Some videos are complicated, some are stressful, some make you break out and some don’t make any sense until you see the final cut. If you’re lucky, all those things don’t happen all at once.
Hot Hot Heat? Not so lucky.
When the band got together with director Olivier Gondry — who has directed clips for the Vines and is also the brother of music video/ film director Michel Gondry (White Stripes, “Eternal Sunshine of the Spotless Mind”) — they thought his concept for “Goodnight Goodnight” was great.
“This is an idea I had a few years ago,” said expat Frenchman Gondry in his heavily accented English. The concept arose out of a video he shot with his brother for the group Lacquer that was a stop-motion trip from Los Angeles to New York.
The brothers intended to shoot a second video for Lacquer, but when it didn’t happen, Gondry kept the concept he’d developed for the clip in the back of his mind.
“I wanted to have a guy standing there who has nothing to do with the music, but he is animated on a T-shirt that goes along with the song,” Gondry, 40, explained. “The contrast would be between his face in real life and the face singing on the T-shirt. Then [the band] wanted me to shoot the album cover, and I wanted to take a picture of [the singer] wearing a T-shirt with a picture of him on it.”
Even as he casually describes his vision, as if he’s explaining how to make something as simple as a peanut-butter-and-jelly sandwich, the idea is a bit hard to wrap your head around. But when Gondry heard the frantic Hot Hot Heat single, he said he could immediately picture the oddball T-shirt gag working.
The first step involved an all-day shoot on December 28 in which Gondry filmed the band playing the song in a performance space in Los Angeles. Gondry — after testing the idea out on himself first — edited the footage into four separate videos and used still images of the footage for 4,000 T-shirts.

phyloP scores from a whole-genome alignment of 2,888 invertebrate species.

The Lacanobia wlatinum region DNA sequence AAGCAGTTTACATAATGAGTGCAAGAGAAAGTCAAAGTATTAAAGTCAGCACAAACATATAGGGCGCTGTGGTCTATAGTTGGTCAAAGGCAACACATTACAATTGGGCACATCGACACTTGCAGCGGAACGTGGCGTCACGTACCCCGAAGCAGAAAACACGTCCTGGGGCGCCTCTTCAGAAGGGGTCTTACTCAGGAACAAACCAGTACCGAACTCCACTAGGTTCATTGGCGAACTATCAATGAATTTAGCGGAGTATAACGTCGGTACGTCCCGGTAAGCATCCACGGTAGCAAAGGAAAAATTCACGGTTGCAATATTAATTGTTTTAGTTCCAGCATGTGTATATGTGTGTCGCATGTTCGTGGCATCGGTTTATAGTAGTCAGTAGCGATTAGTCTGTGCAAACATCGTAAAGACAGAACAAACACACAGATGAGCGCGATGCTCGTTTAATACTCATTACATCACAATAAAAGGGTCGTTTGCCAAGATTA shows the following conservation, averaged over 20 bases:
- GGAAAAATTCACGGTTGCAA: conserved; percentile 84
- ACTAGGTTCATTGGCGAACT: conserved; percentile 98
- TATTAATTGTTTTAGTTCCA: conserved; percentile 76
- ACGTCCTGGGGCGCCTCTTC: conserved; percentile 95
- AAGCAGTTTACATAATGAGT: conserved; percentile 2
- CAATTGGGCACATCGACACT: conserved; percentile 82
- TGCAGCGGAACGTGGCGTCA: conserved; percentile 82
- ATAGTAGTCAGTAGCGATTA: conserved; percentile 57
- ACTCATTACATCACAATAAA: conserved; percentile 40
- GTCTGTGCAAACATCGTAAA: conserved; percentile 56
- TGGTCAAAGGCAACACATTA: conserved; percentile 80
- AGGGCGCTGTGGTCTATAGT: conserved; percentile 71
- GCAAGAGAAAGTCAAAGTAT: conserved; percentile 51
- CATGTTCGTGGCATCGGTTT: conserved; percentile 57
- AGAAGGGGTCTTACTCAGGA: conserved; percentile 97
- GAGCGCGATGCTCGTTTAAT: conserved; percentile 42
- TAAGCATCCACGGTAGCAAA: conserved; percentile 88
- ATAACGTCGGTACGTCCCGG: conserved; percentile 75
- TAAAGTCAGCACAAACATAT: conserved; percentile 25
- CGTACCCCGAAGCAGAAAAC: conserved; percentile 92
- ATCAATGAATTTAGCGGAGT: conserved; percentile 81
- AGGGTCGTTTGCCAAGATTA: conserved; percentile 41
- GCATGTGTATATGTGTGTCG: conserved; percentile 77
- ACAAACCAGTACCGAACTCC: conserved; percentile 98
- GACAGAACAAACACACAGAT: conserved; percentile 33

Each bandmember had 1,000 numbered T-shirts assigned to them, an organizational nightmare that kept the production assistants insanely busy. Gondry then had the band walk around downtown Los Angeles for two 12- to 14-hour days, taking the shirts on and off at a rate of 2-3 per minute. He used this method to achieve the time-lapse effect in which the story would be told on their chests in an animated, flipbook fashion. But it quickly became evident that that was going to be, well, painful.
“We went back to L.A. and did all this time-lapse photography, taking T-shirts on and off for days,” frontman Steve Bays recalled. “It was a really long process, and after a while we were starting to get extremely red from taking T-shirts on and off. It was hard work.”
Gondry said the shirts had never been washed, so the gritty material chafed the band’s faces over the course of the shoot, making them uncomfortable. The band persevered, though, and Gondry got enough footage to create the Charlie Chaplin-esque sequence of them shuffling down the street as their performance plays out on their shirts.
In an homage to the rough finish on the shirts, Gondry then treated the film of the performance in post-production so that it had the feel of a wrinkled T-shirt. When Gondry was asked to shoot more live performance footage of the band after he turned in the first cut, instead of making them go through the whole difficult process again, he had them put on white shirts and digitally inserted old footage.
Given what he knows now, when asked if he would change anything about how he shot the challenging video, Gondry paused for a moment and laughed, “Because nothing happened the way I wanted?” Well, at least he got a few thousand souvenir T-shirts out of the deal.